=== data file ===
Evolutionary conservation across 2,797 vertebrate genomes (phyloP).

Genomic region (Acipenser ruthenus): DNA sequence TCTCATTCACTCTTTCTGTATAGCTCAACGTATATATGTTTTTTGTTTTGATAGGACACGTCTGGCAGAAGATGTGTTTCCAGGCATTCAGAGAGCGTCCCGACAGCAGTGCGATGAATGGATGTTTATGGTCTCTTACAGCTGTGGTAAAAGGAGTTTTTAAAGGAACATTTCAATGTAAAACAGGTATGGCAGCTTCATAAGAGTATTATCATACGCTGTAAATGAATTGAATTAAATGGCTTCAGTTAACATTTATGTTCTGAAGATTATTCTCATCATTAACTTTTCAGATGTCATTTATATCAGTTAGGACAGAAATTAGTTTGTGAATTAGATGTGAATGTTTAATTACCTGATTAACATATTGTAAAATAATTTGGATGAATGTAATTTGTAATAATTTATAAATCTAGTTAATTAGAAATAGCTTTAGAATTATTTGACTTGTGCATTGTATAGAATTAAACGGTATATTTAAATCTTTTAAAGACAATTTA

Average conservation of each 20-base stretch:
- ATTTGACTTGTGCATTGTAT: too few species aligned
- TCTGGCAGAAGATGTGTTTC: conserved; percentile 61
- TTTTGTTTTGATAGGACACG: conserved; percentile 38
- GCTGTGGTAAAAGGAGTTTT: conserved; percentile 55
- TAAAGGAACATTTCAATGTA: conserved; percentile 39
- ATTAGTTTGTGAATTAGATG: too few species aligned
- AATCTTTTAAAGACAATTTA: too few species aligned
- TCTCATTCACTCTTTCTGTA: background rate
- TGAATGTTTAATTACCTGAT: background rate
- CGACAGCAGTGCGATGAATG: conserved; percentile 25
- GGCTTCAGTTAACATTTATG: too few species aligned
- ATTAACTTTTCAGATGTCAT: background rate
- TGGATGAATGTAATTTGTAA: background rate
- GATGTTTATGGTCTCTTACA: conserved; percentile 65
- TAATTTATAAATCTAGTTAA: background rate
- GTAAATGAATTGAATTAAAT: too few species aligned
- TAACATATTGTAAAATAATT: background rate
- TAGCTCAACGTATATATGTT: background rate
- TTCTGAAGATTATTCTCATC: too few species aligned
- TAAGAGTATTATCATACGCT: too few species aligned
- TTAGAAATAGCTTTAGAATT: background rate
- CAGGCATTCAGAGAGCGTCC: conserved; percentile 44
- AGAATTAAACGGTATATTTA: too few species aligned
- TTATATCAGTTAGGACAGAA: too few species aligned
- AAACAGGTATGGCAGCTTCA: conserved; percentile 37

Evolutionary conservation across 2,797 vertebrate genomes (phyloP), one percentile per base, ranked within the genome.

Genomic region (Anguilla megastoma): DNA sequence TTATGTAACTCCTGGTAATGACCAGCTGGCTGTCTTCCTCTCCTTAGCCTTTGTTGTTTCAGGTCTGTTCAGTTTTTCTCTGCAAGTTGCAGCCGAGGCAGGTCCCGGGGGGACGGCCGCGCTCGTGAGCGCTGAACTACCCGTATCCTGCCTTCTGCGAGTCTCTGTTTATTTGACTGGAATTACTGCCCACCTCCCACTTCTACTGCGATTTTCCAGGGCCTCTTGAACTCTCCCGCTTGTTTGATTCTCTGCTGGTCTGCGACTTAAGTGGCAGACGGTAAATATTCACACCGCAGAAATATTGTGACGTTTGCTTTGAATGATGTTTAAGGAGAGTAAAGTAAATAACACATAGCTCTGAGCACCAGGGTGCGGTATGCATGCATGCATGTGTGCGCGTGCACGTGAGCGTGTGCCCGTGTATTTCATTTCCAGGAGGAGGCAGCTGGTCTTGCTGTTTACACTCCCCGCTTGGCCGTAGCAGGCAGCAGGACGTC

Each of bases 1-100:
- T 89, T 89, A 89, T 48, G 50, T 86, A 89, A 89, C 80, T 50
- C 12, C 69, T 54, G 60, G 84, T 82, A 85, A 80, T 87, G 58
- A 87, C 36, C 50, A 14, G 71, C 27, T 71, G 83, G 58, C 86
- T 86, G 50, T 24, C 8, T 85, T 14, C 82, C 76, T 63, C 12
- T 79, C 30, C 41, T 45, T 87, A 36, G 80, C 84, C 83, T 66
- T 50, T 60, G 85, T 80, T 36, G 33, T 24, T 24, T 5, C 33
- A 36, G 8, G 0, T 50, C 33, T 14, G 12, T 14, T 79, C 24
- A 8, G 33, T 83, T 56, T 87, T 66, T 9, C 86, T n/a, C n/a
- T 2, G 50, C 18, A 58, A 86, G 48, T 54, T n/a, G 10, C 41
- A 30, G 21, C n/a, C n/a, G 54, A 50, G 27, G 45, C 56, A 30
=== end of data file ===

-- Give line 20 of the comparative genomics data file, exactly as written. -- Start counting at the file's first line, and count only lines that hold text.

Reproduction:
- TAACATATTGTAAAATAATT: background rate